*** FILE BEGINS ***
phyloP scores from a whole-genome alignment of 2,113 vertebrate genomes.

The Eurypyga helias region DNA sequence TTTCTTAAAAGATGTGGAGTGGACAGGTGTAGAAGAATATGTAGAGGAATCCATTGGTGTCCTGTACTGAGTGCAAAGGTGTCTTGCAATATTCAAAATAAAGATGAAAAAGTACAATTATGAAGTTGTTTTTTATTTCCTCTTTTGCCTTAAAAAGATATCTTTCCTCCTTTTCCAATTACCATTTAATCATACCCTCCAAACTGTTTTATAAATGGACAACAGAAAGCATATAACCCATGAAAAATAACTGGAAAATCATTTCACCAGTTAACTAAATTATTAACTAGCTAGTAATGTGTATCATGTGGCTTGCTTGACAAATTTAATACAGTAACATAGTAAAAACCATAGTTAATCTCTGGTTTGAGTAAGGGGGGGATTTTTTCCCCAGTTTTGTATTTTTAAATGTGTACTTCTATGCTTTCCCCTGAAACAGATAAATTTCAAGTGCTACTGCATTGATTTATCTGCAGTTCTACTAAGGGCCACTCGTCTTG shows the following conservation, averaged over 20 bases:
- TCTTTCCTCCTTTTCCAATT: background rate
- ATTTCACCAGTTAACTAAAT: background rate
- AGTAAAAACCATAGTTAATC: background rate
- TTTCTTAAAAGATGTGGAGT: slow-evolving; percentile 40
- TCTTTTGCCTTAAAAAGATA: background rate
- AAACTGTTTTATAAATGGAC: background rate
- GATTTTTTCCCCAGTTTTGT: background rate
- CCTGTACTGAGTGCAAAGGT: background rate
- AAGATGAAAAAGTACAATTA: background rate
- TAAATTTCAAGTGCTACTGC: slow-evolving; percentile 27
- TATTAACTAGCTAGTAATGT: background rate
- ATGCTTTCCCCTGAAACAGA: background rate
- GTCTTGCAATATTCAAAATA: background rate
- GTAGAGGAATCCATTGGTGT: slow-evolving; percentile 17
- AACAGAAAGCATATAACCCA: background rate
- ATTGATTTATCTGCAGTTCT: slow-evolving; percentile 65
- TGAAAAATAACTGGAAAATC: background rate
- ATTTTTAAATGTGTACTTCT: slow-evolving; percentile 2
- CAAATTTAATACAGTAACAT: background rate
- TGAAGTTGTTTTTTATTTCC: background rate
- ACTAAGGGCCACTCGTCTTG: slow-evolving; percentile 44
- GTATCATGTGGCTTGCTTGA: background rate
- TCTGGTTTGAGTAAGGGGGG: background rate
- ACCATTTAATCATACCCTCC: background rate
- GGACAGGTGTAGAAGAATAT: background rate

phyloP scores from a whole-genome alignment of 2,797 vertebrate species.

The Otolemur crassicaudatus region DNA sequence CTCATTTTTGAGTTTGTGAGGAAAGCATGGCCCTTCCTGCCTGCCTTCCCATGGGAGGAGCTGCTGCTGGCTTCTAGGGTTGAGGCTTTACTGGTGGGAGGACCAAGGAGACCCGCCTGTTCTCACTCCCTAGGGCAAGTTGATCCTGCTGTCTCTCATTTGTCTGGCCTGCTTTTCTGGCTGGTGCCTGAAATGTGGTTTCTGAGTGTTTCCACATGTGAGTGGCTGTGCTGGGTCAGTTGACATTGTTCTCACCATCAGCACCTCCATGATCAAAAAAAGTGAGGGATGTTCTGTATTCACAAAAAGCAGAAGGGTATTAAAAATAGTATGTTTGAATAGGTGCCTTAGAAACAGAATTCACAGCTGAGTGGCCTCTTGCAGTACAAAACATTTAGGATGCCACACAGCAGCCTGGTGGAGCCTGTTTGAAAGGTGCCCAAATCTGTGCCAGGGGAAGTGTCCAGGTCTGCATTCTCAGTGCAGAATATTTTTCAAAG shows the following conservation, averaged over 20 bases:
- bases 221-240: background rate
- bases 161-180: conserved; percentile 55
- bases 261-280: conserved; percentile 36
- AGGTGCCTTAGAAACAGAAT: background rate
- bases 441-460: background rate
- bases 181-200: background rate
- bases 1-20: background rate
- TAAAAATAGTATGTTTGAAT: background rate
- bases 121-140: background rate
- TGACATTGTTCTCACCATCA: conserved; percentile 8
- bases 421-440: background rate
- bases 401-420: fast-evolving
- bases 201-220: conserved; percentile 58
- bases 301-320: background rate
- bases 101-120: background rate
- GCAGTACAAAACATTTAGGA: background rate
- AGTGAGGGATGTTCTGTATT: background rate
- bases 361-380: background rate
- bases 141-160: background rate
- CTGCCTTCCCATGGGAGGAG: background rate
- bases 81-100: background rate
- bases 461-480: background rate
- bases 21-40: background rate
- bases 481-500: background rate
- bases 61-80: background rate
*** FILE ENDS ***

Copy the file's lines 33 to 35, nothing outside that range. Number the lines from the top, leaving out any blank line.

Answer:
- AGGTGCCTTAGAAACAGAAT: background rate
- bases 441-460: background rate
- bases 181-200: background rate